“The firms most likely to be affected are those firms whose core corporate clients are shared with the major accounting firms.  This could have a significant impact on both the major firms and mid-sized firms,” she says.

It’s possible that PwC’s new multi-competency legal practice offering could pave the way for even more professional service firms to make their move into the Australian market, she says, depending on the clients’ requirements.

“There are a number of examples of smaller groups forming multi competency services organisations following the needs of clients and with the right client base there is no reason why that model should not work for larger organisations.” 

Aldrin De Zilva, the national lead partner of Deloitte Lawyers, one of the Big Four professional service firms, says the team currently consists of 42 practitioners across Australia, and has 10 fully qualified legal partners.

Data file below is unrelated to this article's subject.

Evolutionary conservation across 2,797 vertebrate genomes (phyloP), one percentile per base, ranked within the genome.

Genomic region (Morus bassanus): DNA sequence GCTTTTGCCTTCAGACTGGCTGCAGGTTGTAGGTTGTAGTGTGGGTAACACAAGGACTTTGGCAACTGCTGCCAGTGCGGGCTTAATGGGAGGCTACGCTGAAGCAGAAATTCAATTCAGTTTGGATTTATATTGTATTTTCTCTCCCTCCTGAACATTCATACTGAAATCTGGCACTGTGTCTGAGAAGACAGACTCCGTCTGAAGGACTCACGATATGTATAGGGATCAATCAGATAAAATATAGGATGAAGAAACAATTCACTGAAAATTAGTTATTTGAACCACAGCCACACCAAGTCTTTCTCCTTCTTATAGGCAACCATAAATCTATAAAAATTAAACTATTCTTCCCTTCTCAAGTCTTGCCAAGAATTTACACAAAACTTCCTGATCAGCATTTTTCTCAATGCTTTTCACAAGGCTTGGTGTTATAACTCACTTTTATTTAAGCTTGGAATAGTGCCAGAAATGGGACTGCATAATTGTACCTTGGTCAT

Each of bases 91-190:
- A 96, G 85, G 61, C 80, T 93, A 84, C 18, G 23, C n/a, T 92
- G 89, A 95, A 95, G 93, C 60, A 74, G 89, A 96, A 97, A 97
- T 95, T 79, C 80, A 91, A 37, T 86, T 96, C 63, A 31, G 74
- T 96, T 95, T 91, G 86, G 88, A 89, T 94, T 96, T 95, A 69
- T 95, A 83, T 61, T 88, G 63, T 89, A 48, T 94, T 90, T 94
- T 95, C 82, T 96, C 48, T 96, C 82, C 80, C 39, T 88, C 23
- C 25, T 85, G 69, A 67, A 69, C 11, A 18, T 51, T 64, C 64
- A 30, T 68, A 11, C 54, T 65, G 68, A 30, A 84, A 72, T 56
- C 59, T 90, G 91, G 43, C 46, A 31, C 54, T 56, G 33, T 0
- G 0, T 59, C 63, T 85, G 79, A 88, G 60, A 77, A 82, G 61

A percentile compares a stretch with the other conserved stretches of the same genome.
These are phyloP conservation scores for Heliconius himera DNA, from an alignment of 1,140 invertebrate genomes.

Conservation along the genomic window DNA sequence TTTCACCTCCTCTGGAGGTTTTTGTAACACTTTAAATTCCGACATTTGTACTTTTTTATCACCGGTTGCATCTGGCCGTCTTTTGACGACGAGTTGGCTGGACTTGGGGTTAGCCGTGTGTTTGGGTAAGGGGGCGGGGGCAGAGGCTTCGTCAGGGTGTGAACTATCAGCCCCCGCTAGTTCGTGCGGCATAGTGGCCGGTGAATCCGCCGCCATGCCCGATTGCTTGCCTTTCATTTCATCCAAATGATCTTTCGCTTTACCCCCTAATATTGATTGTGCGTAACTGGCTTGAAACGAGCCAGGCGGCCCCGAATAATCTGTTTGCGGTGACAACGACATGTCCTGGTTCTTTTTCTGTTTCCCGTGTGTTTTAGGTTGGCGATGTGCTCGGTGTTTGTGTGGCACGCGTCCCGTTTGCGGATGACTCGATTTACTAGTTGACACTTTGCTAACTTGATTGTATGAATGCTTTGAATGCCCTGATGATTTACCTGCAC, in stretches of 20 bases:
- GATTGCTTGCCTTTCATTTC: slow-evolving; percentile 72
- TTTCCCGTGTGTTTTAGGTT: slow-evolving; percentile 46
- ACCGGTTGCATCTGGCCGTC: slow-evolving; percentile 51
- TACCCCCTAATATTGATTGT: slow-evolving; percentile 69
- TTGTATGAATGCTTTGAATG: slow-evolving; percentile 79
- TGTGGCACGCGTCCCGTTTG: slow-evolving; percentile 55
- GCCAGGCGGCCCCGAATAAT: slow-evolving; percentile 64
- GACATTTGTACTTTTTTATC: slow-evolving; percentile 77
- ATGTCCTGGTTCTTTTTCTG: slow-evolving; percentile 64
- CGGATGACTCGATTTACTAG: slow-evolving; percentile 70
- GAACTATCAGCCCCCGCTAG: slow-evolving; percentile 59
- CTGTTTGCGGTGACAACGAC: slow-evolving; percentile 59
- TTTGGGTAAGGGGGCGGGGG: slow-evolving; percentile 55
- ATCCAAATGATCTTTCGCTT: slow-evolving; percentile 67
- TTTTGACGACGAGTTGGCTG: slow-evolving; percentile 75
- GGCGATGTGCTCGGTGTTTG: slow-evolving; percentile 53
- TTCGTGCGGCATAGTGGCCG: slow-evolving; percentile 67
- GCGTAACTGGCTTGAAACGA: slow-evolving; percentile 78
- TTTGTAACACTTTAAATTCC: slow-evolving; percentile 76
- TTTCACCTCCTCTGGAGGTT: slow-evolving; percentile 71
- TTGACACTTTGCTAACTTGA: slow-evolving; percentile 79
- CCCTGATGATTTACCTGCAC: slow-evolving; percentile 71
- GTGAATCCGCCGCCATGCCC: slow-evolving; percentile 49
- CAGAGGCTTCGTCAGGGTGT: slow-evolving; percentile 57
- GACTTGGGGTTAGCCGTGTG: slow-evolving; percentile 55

“When compared with the other big four firms, Deloitte Lawyers is one of the largest traditional legal practices. By that I mean we do not include non-legally qualified partners in our practice,” he says. “Our tax litigation team is one of the largest in Australia in terms of size and number of cases. For example, in the past 12 months we have represented clients in more than a dozen separate cases in the AAT, Federal Court and High Court.”

He also added that Deloitte has a very strong relationship with a number of top-tier law firms and plans to continue that.

A representative from Ernst & Young told Australasian Lawyer that the professional service firm currently has approximately 20 partners and 120 lawyers. But by the end of the year, the firm wants to boost that up by close to 43%, bringing the total number of lawyers and partners to 200.

And the remaining Big Four member, KPMG, also has significant growth plans.

Jeremy Geale, the head of tax dispute management, says within the multidisciplinary legal practice the firm has 10 partners and executive directors, one special counsel and approximately 20 professional staff.
“We anticipate substantial growth with the practice is least doubling in size over the next few years,” he says.